In progress indicator

Search Results for "syringa"

Re: Re: Help with this tall flimsy tree like plant

Message from Nic Jennings

In forum: Identify a plant

I don't think it is phlox but it certainly isn't Syringa, they are 4 petaled.

  • Posted: Sat. 9th May 2020 19:46

Re: Help with this tall flimsy tree like plant

Message from Carol

In forum: Identify a plant

Not really arguing about the phlox id - but could we see the whole plant? I can't get a sense of how big these individual flowers are. If they are really quite small, (and you did say 'tree') could it be lilac (Syringa). I'm sure I've seen one that colour in the catalogues. My lilac is out now, but the phlox is not yet.

  • Posted: Sat. 9th May 2020 12:11

Re: Re: Please help me identify this tree!

Message from Nicola

In forum: Identify a plant

Thank you so much for the ID Thomas!

Hi James, here are the lilac in Shoot. Hope that helps? Cheers, Nicola

  • Posted: Mon. 27th April 2020 07:28

Re: help identify this shrub

Message from Nicola

In forum: Identify a plant

Hi, a few suggestions on social media all think it is Syringa

And one specific one is "Syringa meyeri 'Palibin' Korean Lilac"

Hope that helps?

Cheers, Nicola

  • Posted: Sun. 23rd June 2019 19:19

What tree/bush to choose

Tip from Tamara

In forum: Garden design

Hi, I have a very small garden (4x5 meters) and want a tree or a bush in one corner. I was thinking a white multi stem tree like Jacquemontii but it is to high. I don't want anything taller than 2.5 meters. The space is partly shaded, and new top soil will be put down. Alternatively I'm looking into a shrub like Syringa Meyeri 'Palibin' (a dwarf lilac) but have my heart set on a tree. Is there a good middle-ground or another plant that I haven't encountered yet that I should considered? Any advise is much appreciated.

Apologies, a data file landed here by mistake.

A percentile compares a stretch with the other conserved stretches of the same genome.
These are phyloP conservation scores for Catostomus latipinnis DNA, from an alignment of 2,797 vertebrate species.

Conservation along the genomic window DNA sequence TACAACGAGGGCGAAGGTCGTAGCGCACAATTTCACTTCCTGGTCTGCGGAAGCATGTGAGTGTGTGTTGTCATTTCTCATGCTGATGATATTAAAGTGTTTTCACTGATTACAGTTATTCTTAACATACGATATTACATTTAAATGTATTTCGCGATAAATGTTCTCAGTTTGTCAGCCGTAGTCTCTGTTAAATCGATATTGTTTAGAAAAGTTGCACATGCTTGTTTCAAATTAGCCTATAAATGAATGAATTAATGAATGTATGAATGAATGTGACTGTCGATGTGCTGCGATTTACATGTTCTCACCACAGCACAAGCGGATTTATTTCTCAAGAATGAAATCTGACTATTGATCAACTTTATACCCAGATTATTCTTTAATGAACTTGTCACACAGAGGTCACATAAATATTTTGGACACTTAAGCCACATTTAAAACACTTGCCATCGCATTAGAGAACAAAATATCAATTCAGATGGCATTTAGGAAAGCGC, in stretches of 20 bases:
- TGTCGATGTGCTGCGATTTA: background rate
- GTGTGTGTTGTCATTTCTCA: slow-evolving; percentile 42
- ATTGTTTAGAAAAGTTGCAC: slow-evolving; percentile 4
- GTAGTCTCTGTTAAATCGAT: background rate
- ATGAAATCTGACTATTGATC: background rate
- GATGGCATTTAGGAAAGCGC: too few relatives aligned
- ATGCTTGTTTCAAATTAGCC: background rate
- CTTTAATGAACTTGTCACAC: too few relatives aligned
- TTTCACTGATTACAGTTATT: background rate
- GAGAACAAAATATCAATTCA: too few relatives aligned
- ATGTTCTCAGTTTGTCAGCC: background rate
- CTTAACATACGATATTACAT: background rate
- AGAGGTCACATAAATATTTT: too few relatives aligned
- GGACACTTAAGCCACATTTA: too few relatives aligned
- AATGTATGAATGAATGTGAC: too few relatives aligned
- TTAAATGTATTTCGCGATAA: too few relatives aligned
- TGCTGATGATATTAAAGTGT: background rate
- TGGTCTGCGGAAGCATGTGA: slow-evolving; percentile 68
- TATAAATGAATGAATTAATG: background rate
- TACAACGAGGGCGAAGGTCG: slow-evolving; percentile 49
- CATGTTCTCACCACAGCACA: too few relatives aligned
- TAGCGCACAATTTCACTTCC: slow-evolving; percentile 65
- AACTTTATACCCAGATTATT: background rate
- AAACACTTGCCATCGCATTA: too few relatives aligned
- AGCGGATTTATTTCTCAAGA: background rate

• Posted: Wed. 6th February 2019 15:10

Orange Blossom

Message from Angela Stone

In forum: Identify a plant

I think its official name is Syringa - not sure about spelling.

  • Posted: Thu. 5th October 2017 13:03

Re: Plant ID for London area Shurb

Message from Brenda

In forum: Identify a plant

Hi....no expert in any sense, but could this be a variety of Philadelphus (Mock Orange)....known for it's beautiful scent,and remembering from my childhood, a popular planting in London along with Lilac (Syringa?).

Good luck.

  • Posted: Fri. 16th June 2017 12:03

Re: Any ideas what this is called?

Message from ELAINE HUTSON

In forum: Identify a plant

The spent flower head, makes me wonder if it is a lilac or syringa vulgaris

  • Posted: Mon. 12th June 2017 12:18

Re: Any ideas what this is called?

Message from Thomas Stone

In forum: Identify a plant

That's a form of lilac, syringa vulgaris should be flowering around may

  • Posted: Mon. 12th June 2017 06:22

Bewildered amateur needs help!

Comment from Alexa

In forum: Identify a plant


I've recently moved into a house that has a beautifully established rock garden with hundreds of plants and I'm determined to give it some much needed TLC. I'm an extremely enthusiastic amateur and as such, feel totally overwhelmed!

I've been pouring over any number of books, especially Hessayon's 'Expert' series but some of the pictures aren't so clear, I imagine this is due to the age of the editions I'm using.

As such, I need any and all help identifying most of the plants. I have many theories as to what each thing is but would be much happier with some second opinions!

First up, any ideas what this is? (I've a number of ideas and apologies if it's obvious! - Due to my lack of lingo, the plant identifier seems a bit daunting!)

UPDATE - I think it may be a Syringa Meyeri 'Palibin'.

  • Posted: Sat. 17th May 2014 19:07

Re: syringa 'v Mrs Edward Harding

Message from Kathy C

In forum: Syringa vulgaris 'Mrs Edward Harding'

Hi, Zoe,
You can grow most anything in a pot but the plant will determine how much maintenance it will need. Since this particular lilac gets quite large, you will want to eventually have it in the largest pot it can be in given the spot you want to place. Don't start too large straight away if the plant is small - you'll want to gradually pot up until you to the max container size you want. Once it is in the largest pot desired, you will need to root prune every 3 years or so, make sure it gets regular water & feeding, and keep it pruned as per its pruning requirements. So, it is possible, just takes some work.
Kathy C